I used to work with a guy named Joe Moseley at Barr Systems here in Gainesville. Joe was the most well-liked person at Barr. I think it was because he always made everybody feel good about themselves, and made them feel important too. One of the many secrets in his bag of tricks was this: he called everybody by a nickname. He didn’t just randomly come up with nicknames for everybody on the day they started working at Barr, but if you’d been there long enough, at some point inspiration would hit him and you’d be given your official Joe-Moseley-approved nickname.
Now if you’ve ever been given a nickname, you know that they aren’t always flattering. Perhaps you were the victim of a hurtful nickname back in school, but now that those days are past, who generally calls you by a nickname? If you’re like most people, you replied, “My friends”. Sadly, most nicknames are lost when someone moves into a nursing home. They generally just get called by the name on their medical chart. It’s a subtle form of “identity theft” as I like to call it. You and I have the chance to reverse that identity theft by finding out what those old nicknames were, or, even making up our own!
If case you were wondering, my Joe-Moseley-approved nickname was “Westwood”. The joke around Barr was that it was impossible I was a college grad, since I looked like I was about 14 years old when I started working there (or so they said). So, he named me Westwood out of a reference to Westwood Middle School, where he thought I should have been.
The odd thing is, I love that nickname! To this day I don’t mind being called Westwood. That’s the peculiar thing about nicknames: the same nickname, which when given by an enemy could be extremely hurtful, when given by a friend can be a lot of fun. Joe never said a hurtful word to anyone, so you knew that your nickname was given in good fun. Sometimes the nickname had something to do with a particularly eccentric trait of yours, or a specific incident in which you were involved.
I *love* calling nursing home residents by nicknames. Some of the nicknames we’ve had for current and former residents at Parklands (I’m not even going to begin to try to explain how these came about, but I swear I’m not making these up!):
• High Springs
• Mr. Buckman (not his real name)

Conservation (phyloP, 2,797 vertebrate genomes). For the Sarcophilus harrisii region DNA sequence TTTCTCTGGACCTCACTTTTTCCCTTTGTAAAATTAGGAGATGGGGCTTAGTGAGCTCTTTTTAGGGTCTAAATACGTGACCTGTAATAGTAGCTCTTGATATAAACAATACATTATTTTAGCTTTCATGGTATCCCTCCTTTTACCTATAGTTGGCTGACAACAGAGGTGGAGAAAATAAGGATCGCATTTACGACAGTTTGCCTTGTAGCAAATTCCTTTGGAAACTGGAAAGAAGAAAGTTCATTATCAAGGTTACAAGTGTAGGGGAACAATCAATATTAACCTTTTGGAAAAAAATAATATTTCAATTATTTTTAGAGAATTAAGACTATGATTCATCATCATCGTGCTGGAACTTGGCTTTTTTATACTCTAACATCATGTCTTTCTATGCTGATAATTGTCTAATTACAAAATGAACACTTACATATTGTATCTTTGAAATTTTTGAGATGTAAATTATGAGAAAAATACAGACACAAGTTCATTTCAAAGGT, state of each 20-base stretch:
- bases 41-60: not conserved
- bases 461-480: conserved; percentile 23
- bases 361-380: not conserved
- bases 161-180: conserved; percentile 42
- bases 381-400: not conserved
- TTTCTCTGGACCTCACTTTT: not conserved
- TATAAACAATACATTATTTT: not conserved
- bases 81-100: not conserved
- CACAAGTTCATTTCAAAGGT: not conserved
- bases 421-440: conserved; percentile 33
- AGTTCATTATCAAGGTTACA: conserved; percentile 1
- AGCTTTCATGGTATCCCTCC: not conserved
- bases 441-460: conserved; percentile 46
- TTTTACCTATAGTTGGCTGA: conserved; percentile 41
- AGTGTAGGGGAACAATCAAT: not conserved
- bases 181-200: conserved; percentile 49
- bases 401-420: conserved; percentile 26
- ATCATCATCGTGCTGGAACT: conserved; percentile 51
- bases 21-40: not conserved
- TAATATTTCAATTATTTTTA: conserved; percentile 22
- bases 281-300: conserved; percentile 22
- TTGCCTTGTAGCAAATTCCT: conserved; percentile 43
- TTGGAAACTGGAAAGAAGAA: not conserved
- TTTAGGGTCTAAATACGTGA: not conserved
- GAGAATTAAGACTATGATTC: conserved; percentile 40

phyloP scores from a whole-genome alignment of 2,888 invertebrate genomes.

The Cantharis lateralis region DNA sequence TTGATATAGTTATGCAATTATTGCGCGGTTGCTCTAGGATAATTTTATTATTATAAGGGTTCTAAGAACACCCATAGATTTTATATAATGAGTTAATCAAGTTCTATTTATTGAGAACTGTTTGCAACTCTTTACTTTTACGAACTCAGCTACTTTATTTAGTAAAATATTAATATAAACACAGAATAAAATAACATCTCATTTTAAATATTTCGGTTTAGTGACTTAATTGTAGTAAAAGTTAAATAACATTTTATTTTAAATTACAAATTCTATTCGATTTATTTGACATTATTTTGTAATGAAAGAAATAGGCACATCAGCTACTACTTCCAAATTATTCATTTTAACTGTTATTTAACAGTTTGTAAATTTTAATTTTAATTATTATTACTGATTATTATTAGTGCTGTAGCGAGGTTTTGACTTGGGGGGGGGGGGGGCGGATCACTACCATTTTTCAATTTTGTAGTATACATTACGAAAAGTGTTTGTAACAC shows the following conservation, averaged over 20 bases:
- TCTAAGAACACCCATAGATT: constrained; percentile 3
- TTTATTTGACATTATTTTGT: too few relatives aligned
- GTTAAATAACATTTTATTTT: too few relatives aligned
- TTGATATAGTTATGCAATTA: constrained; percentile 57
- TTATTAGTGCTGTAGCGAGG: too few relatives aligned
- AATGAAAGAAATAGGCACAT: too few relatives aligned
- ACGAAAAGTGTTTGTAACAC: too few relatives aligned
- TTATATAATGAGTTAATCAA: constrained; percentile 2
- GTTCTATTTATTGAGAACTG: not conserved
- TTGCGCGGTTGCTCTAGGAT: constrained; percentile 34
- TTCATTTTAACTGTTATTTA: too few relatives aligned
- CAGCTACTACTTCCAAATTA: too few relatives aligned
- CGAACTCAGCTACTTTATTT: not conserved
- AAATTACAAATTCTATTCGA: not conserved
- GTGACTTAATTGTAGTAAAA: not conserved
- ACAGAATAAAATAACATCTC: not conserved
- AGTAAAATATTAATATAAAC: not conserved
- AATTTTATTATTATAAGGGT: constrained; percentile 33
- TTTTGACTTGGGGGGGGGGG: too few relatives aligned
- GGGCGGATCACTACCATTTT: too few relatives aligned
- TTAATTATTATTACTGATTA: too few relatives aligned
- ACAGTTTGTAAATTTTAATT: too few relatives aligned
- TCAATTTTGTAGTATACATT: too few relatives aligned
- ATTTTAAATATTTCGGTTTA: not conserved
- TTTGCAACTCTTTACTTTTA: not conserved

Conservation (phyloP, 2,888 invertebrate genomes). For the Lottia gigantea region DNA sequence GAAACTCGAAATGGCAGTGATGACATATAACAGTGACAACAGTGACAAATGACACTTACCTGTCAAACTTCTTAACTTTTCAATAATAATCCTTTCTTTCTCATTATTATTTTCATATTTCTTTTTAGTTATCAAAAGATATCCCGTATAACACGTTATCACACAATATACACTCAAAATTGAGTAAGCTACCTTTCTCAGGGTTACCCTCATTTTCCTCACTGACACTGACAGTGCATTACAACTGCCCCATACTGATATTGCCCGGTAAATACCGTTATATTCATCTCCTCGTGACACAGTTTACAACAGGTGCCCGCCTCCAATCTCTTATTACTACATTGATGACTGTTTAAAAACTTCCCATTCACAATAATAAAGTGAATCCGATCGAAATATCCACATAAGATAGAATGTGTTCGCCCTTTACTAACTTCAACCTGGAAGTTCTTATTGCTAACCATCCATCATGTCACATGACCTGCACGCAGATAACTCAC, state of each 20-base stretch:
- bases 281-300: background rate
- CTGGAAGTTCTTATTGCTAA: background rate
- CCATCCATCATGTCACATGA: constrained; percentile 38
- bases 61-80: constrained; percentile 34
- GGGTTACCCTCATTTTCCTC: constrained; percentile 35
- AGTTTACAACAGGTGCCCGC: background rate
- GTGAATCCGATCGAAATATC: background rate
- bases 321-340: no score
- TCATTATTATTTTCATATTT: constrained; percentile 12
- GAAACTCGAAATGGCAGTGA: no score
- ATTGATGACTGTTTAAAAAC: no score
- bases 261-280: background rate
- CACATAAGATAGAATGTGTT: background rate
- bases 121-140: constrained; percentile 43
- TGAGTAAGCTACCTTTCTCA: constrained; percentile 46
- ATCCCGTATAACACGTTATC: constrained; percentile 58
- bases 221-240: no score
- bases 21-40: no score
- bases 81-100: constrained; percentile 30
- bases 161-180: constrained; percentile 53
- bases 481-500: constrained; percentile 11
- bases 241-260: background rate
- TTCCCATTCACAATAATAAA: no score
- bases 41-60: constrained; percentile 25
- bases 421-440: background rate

• Miss Woods (ditto)
• Old Don
• MacArthur Park
• Sammy Davis Jr.
• Bourbon and Branch
• “The Sheriff”
• Eddie Van Halen
I’ll never forget a resident named Henry Woodard. He and his sister, Sally (“Miss Woods”), lived at the Alachua Nursing Center (now Parklands) a long while back. Henry was blind, but it never slowed him down, and he always could be found laughing and joking with everybody in the halls. There was something really uplifting about just talking to him. When he died, we went with his sister to his funeral down in Micanopy, their home town. I couldn’t believe my eyes when I picked up a program at the funeral, and it said “Celebration of Life for Henry ‘Skybow’ Woodard”. Skybow! What an awesome nickname! (I was told Skybow is an old-fashioned way of saying Rainbow). And a Skybow he certainly was in our lives. What a tragedy that we never got to call him by this wonderful nickname when he was alive! But he never thought to tell us, and we never thought to ask.
I also think about my friend Hugh Carlisle, who I met that very first day I set foot in the nursing home (October 6, 1998). A few years back he left town and moved to Claxton, GA, to be closer to his family (he’s 93 now). The first time I went up to visit him in Claxton, everybody was calling him “Dorsey”. Apparently, he’s never gone by Hugh his entire life! But that’s what everybody in Gainesville called him, simply because it was the name on his medical chart, and no one ever asked if he had another preferred name. (If I ever run a nursing home, that’s going to be the first question I ask new residents).
Anyway, the next time you’re feeling brave, just ask a resident if they used to have a nickname. And if you’re feeling really brave, try calling them by it. Or make one up! It will be up to you to judge when you’re at the right point in your friendship for that, but I can tell you it’s a lot of fun when it works, and can be very beneficial to a friendship. They’ll often reward you with a shy, giggly kind of smile, obviously thrilled to have been found worthy of a nickname. Seems like a little thing, but as we know these little things can make a big difference. So give it a shot!